If late-19th century Victorian homes were built to show off the advances of American manufacturing and the innovation of industry (with their over-the-top details in every direction), then the Craftsman movement that followed was a direct counter response to that, emphasizing hand-worked goods and buildings over the mass-produced. At the turn of the 20th century, the American Craftsman architectural movement spun out of the British Arts and Crafts movement, a similar response to the Industrial Revolution in Europe, which proponents felt devalued human labor.
According to Grant Marani, a partner at New York’s Robert A.M. Stern Architects, a considerable amount of credit for the popularity of the Craftsman movement must be given to Gustav Stickley, a “furniture maker turned promoter of the English Arts and Crafts movement in America who popularized the style through his influential magazine The Craftsman in the early twentieth century.”
Stickley’s furniture—and the magazine—emphasized simplicity in form, use of local materials, and honesty in construction. The Craftsman began publishing and selling house plans that embodied these characteristics, which made what Stickley considered to be superior home design available to the masses. Initially, the specific home plans in Stickley’s magazine were called “Craftsman homes,” but eventually, the moniker was given to the increasingly popular style at large.
What makes Craftsman homes so popular?
Craftsman homes have several common features that make them recognizable and just as popular today as they were more than 100 years ago. In stark contrast to the verticality of Victorians, Craftsman homes emphasize horizontal lines, with low-pitched gable (triangular) roofs that extend far out past the home’s exterior walls, often with exposed beams or rafters. Craftsman homes “showcase hand-worked local materials with decorative elements such as brackets, lintels, and rafters,” Grant says, “and display an artisanal approach to surface decoration.”
The over-extended eaves of Craftsman roofs lend themselves to having spacious porches on the front of houses, which featured thick, tapered columns along the perimeter. Typically, the exterior of these homes had painted wood siding, but accents of stucco or stone were used fairly often as well—the common theme being an emphasis on earthy tones.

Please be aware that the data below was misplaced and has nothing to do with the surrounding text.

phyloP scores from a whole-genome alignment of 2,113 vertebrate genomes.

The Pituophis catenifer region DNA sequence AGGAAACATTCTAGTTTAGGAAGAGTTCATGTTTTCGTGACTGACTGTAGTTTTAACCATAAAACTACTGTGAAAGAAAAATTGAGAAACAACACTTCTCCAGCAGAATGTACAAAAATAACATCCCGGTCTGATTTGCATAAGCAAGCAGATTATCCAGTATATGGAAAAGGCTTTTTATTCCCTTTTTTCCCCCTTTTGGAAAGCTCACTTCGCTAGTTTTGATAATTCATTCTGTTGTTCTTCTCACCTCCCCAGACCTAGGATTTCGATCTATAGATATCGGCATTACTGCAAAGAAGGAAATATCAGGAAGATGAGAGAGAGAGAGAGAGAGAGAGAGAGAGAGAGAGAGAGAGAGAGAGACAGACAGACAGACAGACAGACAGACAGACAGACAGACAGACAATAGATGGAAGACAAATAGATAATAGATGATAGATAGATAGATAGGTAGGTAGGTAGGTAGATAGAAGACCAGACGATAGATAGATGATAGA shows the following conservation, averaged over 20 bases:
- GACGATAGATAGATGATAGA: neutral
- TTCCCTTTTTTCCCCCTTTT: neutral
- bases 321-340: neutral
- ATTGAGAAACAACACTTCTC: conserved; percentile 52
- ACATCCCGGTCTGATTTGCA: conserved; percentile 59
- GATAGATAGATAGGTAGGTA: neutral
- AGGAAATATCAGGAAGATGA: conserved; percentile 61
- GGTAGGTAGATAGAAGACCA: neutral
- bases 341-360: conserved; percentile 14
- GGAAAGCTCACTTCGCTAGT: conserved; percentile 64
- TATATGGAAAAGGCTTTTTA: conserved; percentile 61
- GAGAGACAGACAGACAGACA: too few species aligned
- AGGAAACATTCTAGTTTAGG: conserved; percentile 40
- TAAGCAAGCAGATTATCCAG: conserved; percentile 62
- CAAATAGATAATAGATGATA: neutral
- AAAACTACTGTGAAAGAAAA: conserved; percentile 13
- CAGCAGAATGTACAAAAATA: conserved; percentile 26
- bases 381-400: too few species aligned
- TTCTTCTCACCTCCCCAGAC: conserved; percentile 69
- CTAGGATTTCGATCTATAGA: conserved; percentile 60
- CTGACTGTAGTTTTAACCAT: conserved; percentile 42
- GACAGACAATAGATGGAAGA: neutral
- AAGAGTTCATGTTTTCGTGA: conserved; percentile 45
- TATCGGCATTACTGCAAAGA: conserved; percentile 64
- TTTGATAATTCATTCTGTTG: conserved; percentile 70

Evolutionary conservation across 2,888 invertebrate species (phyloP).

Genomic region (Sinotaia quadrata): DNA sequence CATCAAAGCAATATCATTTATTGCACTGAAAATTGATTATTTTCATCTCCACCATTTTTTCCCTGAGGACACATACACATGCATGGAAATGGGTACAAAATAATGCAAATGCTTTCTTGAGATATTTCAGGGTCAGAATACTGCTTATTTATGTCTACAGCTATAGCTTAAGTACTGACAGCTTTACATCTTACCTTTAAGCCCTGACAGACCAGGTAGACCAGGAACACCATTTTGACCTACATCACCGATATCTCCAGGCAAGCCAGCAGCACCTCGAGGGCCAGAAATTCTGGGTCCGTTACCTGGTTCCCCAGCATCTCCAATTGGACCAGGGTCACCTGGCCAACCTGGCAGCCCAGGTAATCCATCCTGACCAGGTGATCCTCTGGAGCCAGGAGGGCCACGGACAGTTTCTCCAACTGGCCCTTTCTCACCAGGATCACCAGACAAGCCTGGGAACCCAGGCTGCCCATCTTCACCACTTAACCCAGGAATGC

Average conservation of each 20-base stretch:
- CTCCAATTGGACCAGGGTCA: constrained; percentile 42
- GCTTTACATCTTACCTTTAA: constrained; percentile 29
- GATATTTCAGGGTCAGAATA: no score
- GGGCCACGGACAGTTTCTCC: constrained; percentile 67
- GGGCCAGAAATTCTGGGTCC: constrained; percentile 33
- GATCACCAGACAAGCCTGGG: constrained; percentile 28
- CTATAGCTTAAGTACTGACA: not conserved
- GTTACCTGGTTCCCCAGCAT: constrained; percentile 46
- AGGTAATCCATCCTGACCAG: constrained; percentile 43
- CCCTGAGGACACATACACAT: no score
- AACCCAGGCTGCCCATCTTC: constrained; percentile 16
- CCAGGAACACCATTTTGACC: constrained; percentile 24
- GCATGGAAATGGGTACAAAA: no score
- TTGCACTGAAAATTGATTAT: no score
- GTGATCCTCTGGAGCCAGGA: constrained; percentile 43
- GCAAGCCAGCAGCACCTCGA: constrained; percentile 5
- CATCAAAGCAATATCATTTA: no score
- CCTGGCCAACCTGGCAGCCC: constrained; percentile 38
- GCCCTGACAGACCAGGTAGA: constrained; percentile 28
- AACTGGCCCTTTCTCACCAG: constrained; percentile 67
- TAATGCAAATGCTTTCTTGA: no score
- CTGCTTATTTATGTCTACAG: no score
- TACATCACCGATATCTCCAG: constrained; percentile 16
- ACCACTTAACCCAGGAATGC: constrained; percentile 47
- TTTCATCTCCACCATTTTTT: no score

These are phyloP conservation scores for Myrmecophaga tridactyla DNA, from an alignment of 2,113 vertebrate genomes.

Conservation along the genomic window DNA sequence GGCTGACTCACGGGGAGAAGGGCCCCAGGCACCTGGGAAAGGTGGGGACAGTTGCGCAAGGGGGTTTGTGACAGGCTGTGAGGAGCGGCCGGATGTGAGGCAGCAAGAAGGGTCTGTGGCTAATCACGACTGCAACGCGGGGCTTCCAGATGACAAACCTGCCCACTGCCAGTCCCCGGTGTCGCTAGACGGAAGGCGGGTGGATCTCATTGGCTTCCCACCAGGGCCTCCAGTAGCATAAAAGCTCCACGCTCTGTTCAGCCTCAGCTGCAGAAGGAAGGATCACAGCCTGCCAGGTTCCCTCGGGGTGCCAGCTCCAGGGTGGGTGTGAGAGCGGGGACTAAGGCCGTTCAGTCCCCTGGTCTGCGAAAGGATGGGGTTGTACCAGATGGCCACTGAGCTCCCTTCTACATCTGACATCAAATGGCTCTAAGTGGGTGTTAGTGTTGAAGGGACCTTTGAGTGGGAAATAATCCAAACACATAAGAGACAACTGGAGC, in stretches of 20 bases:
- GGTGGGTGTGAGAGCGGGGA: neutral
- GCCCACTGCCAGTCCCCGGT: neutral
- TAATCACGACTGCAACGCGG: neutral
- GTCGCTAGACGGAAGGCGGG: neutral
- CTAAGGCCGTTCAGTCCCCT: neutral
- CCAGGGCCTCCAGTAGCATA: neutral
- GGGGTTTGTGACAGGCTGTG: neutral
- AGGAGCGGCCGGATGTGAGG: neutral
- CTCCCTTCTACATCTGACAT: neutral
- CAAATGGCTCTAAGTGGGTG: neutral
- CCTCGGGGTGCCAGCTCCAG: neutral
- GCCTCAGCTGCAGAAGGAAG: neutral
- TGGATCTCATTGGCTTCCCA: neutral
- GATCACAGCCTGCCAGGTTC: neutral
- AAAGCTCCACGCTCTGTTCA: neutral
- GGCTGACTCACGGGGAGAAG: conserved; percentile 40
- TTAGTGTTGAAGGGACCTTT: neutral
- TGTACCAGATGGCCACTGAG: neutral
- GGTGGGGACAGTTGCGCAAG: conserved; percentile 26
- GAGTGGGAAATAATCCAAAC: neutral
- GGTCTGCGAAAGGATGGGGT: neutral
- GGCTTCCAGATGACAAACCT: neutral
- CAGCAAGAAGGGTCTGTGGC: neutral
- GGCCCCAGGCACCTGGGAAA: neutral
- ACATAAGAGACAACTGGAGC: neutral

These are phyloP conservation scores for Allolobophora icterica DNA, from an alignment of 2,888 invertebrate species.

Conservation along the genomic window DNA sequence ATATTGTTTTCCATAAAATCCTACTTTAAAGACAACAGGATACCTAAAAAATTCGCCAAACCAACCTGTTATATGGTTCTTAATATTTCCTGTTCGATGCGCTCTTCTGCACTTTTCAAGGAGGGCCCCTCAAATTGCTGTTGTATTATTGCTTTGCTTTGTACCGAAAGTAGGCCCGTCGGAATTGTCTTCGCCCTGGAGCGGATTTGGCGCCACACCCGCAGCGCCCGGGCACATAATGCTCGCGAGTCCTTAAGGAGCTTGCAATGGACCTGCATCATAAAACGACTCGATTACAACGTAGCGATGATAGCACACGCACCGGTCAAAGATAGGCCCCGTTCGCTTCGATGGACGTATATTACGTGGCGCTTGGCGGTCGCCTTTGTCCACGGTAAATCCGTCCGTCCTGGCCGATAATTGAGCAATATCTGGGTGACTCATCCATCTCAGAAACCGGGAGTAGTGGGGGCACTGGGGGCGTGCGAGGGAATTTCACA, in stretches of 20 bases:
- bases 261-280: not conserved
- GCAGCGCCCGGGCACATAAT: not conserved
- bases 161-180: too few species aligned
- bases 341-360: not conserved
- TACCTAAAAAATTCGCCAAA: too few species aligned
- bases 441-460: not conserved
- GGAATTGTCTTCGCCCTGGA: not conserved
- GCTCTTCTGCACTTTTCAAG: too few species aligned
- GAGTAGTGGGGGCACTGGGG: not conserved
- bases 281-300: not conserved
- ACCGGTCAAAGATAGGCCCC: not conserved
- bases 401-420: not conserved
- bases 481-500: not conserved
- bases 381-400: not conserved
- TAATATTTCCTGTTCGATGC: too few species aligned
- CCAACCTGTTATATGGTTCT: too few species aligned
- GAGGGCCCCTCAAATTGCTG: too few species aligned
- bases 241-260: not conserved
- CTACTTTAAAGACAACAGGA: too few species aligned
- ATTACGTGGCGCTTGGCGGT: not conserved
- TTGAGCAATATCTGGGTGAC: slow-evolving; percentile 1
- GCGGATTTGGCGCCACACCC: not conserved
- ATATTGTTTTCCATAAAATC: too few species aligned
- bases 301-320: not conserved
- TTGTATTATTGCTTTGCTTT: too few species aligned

The interiors of Craftsman homes are just as distinct and important to the builder as the exterior. Wooden features abound: thick trim around doors and windows, built-in bookshelves and window seats, boxed beams along the ceiling, etc. A prominent fireplace (or two) is also a key feature inside Craftsman homes. Smaller Craftsman homes, with their distinct, cozy rooms, are a favorite to convert to “open-concept floor plans” on home renovation shows, which quite frankly can strip these historic structures of many of the features and charm that first made them so desirable.
Are bungalows and craftsman homes the same thing?
Craftsman style is often associated with bungalows, a style of house with origins in the Bengal region of India. A bungalow refers to a simple, small (typically only one or one-and-a-half stories) house with a sloping roof and wide porch along the front. While the Craftsman bungalow is a very popular pairing, the two are not necessarily linked. For example, Spanish Colonial Revival bungalows were quite popular during the 1920s and 30s, and grander displays of Craftsman architecture are also common.
The Craftsman architectural style that gained a strong foothold in California thanks to architect brothers Henry and Charles Greene. “The houses of the architects Greene and Greene of Pasadena, responding to both local building traditions and the influence of Japanese architecture, stand as paragons of Craftsman style,” Grant explains. One of their most well-known residences is the Gamble House (pictured below), which brilliantly shows off their take on Craftsman style, with heavy Japanese influence.
“Though mostly found in California, Craftsman houses appeared throughout the United States in the early twentieth century, thanks to pattern books and the popular press,” Grant says, meaning these well-constructed homes are still widely prevalent across the country, even at 100 years old. They also continue to be an architectural style new construction homes are built in today, especially in areas that value connections to the mountains and forests.
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